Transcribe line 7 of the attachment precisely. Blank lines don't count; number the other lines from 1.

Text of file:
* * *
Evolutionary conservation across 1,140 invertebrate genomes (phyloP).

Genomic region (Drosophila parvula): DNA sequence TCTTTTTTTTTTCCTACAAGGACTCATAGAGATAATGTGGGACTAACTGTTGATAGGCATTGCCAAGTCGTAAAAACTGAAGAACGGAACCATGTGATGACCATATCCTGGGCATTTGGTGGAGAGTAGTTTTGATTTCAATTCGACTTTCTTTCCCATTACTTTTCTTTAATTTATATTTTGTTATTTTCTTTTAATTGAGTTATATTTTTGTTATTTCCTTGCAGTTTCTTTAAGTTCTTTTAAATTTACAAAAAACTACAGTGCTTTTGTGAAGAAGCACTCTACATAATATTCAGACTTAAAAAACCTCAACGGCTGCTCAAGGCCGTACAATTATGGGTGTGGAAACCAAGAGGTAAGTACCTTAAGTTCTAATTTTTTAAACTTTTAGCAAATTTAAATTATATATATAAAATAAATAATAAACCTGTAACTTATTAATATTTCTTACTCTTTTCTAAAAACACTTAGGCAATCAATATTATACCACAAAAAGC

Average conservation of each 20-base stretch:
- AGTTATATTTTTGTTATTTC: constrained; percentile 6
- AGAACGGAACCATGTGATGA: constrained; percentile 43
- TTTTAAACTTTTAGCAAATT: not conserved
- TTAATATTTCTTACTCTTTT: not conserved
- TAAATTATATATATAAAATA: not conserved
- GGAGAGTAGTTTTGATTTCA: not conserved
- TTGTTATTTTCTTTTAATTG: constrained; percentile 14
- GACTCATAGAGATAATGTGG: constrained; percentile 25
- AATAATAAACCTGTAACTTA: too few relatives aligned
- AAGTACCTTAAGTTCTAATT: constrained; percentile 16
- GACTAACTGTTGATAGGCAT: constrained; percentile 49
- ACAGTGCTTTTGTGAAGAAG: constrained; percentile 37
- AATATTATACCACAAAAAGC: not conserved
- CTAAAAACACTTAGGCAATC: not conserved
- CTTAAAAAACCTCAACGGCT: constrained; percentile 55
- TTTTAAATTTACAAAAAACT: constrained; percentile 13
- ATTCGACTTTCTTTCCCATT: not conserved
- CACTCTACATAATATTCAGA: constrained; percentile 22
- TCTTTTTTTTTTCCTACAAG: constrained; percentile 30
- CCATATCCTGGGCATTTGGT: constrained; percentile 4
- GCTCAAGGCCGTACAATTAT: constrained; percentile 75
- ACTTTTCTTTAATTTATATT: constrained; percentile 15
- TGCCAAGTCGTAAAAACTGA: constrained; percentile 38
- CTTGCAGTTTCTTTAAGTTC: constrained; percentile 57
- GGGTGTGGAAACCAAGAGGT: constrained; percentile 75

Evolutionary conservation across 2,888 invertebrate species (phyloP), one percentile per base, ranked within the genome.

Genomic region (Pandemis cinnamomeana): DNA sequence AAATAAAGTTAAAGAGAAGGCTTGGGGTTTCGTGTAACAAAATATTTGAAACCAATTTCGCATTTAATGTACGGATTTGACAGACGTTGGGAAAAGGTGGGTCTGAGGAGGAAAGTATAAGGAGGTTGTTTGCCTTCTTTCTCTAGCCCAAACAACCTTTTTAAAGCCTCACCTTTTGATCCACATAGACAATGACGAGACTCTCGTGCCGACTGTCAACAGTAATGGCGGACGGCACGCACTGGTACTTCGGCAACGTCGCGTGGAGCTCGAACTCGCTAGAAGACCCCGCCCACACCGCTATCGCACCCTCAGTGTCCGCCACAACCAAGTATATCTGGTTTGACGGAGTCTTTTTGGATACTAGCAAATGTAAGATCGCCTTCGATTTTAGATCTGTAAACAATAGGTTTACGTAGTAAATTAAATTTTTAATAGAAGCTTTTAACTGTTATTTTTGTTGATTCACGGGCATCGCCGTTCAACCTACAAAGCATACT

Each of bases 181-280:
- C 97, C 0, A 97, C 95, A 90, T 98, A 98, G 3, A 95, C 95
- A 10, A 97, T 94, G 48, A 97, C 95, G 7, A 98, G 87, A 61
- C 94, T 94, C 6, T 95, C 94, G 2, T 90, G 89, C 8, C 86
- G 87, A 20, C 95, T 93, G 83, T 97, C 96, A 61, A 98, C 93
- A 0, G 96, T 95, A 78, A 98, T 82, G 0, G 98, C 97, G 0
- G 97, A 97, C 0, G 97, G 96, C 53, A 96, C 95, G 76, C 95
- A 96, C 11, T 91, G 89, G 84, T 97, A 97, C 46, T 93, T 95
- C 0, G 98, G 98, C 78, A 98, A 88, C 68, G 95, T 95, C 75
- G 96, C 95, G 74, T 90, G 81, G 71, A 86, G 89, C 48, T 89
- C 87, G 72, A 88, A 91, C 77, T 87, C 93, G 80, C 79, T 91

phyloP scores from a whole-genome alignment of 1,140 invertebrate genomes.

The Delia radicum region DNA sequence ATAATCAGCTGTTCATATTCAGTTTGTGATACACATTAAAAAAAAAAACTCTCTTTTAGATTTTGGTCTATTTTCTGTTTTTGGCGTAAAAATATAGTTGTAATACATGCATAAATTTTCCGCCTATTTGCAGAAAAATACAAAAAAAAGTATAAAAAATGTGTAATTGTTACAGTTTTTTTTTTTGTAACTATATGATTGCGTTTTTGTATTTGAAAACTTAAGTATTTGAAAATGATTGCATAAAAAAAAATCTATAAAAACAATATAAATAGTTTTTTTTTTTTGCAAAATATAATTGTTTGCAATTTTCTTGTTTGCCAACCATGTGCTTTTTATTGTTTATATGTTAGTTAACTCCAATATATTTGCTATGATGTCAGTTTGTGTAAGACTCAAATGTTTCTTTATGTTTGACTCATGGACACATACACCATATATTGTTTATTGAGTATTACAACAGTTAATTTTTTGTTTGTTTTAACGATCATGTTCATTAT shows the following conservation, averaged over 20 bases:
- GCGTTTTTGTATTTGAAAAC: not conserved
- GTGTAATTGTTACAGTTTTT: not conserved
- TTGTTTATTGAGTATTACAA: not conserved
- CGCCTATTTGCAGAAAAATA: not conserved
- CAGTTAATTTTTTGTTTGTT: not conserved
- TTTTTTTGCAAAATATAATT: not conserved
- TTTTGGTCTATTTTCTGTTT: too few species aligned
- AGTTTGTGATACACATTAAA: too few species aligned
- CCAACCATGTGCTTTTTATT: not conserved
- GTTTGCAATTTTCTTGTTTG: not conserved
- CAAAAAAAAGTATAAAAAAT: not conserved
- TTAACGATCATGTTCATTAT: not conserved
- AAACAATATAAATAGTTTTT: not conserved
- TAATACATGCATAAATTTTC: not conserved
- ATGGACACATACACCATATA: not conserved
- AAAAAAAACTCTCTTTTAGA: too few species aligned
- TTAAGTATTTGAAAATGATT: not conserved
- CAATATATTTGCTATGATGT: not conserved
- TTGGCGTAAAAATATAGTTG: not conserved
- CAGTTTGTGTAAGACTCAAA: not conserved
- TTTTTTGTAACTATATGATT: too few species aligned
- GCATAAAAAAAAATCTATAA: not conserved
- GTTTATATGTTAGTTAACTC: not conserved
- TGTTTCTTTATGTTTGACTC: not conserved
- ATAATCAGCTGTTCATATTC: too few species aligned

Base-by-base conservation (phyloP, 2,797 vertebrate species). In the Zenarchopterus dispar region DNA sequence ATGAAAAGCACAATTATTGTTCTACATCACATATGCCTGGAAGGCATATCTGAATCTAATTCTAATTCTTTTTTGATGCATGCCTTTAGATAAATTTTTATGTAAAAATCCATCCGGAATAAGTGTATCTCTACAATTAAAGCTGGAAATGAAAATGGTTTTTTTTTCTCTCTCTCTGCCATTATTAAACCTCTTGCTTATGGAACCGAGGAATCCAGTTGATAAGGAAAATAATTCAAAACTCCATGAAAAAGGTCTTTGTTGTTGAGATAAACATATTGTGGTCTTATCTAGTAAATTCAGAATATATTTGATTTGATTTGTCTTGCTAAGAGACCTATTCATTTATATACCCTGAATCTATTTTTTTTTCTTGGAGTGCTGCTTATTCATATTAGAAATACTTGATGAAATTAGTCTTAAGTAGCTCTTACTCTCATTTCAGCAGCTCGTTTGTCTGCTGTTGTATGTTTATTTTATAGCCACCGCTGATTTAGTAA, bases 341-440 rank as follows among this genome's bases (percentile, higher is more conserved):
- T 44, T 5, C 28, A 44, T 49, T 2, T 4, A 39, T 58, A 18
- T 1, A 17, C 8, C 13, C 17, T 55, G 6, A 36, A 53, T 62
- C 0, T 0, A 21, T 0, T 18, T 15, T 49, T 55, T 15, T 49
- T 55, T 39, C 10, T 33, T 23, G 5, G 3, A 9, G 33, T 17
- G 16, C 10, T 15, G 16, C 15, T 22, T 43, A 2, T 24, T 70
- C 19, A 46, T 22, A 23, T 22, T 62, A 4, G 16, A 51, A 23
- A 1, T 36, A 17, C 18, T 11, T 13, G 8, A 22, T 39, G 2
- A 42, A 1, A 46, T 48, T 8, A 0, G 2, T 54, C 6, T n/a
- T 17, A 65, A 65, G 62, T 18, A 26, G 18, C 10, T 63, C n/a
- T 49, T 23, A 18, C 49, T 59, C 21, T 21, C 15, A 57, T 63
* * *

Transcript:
- TTAATATTTCTTACTCTTTT: not conserved